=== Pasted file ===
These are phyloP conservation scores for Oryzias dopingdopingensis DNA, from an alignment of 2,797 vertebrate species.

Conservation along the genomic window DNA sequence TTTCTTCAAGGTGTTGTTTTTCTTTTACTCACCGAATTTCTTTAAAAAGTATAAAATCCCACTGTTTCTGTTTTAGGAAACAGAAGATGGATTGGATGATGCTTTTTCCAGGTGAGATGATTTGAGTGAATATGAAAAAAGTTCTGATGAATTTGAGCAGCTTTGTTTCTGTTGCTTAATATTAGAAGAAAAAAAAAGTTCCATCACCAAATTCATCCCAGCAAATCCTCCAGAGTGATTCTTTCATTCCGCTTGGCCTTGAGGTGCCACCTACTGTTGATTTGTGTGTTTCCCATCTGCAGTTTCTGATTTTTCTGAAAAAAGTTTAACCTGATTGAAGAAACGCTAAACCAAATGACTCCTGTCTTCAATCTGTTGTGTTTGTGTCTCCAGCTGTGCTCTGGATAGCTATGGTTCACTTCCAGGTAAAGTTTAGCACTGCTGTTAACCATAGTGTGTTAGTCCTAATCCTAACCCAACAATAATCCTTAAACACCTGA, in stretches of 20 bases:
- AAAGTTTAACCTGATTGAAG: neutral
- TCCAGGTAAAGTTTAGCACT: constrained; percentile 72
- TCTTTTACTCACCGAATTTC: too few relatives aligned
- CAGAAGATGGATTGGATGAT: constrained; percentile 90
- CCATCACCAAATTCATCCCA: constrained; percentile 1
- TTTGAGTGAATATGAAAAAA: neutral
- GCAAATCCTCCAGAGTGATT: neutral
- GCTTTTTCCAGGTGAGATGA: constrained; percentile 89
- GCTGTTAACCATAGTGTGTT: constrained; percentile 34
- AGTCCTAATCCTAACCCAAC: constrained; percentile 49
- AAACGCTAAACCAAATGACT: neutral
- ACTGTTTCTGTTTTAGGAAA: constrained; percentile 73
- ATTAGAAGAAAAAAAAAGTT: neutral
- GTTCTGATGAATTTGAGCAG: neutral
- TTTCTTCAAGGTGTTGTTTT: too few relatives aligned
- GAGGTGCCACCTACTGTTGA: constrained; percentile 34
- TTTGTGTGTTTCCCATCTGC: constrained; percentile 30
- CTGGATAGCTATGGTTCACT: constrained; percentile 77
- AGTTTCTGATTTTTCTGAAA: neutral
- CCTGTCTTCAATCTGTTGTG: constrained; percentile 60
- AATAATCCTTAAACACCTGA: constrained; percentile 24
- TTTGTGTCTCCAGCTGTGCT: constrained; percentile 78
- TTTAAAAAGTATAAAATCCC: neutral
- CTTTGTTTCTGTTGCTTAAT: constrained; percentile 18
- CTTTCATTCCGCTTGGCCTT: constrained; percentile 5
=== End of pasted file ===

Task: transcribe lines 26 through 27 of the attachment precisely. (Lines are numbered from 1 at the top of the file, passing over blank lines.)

- CTTTGTTTCTGTTGCTTAAT: constrained; percentile 18
- CTTTCATTCCGCTTGGCCTT: constrained; percentile 5